As I mentioned earlier, Skype had not been installed on my system prior to KB2876229 - the KB was not an update to an existing application, it was an installation of  new program. It dawned on me that I should just uninstall it normally, through the Control Panel's "Add or Remove Programs".

Sure enough, that worked ... to an extent. Uninstalling leaves behind a ton of registry keys and files. A few of these remaining bits of garbage that are particularly troubling are:

     - Firewall rule exclusions for Skype
     - Skype remains in the Startup Approved list enabling an application to run immediately at boot
     - A bunch of parameters are left behind for the SkypeUpdate service
     - Skype remains the default IM provider
     - Calls to two DLLs remain: SkypeIEPlugin.dll & SkypePNR.dll

There is a whole lot of other needless trash that is left behind as well, but registry junk is a fact of life with Windows so a lot of stuff I won't stress too much - like Internet Explorer extension capability, URL associations, spammy entries in browser bookmarks, an application-specific certificate, etc.

Windows behavior continues to get more and more underhanded. Now is a great time for personal users to jump off the Microsoft mothership.

Saturday, March 9, 2013

Weekly Links 3/4/13

Fast Company - The Vatican has selected EMC to source roughly 2.8 Petabytes of storage for a project to digitize the Vatican library, home to over 1 million books.

Business Week - Skype service in China is actively monitored for certain key phrases that are offensive to the state. When a user inputs these phrases, the conversation is forwarded to Chinese intelligence. Skype is currently owned by Microsoft, and in China is partnered with TOM Online to provide service in the region (like India, China requires foreign entities to be minority stake holders with a domestic corporation in order to do business). Microsoft has not responded to requests to clarify the surveillance features in Skype beyond saying that they adhere to Chinese law when operating there. No word yet on whether American users are monitored as well (at this point, I would be more shocked if they were not) - the Chinese program bears striking similarity to the NSA program that became public shortly after 9/11, at least functionally.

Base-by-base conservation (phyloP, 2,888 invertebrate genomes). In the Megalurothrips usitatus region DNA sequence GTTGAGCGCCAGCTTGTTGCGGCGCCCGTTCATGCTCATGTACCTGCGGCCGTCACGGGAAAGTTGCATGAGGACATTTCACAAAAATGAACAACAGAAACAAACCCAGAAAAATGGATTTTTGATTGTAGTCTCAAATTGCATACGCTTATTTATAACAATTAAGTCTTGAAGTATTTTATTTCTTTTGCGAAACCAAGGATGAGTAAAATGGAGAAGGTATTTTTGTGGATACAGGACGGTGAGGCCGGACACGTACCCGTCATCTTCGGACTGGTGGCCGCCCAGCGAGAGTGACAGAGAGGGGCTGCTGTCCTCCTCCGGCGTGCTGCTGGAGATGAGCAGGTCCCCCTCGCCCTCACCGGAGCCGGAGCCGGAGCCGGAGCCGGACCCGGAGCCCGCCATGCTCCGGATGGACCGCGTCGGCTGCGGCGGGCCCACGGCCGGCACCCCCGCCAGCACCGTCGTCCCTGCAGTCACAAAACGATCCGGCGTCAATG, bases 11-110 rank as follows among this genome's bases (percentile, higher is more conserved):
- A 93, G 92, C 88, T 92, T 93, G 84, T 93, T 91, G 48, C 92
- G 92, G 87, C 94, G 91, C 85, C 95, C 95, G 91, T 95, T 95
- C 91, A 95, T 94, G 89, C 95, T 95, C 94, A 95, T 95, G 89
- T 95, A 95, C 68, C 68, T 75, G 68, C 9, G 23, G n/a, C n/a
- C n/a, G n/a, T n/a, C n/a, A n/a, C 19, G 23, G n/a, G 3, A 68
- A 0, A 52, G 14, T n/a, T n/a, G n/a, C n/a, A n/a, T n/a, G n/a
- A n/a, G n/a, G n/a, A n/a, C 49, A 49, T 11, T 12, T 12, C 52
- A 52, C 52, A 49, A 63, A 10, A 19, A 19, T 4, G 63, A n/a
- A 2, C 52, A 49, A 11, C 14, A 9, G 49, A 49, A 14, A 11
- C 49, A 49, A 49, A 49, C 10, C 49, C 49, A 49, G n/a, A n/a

Popehat - A disgraced copyright troll from Indiana has relocated to Florida and begun to stir up rumors of practicing law without a license, leading to at least one Florida judge dismissing a suit and claiming during her finding that a fraud had been committed against the court by the appellant / copyright complainant. Subpoenas are beginning to fly, to Wordpress no less, regarding bloggers who have written about the issue (see: Streisand Effect). Note that these particular copyright trolls are not technology companies - they are pornographers. There has been a strange relationship brewing between pornographers and technology patent defenders over the last few years as they are both extremely litigious and responsible for a substantial amount of the recent case law in this area not handled by the RIAA and affiliates.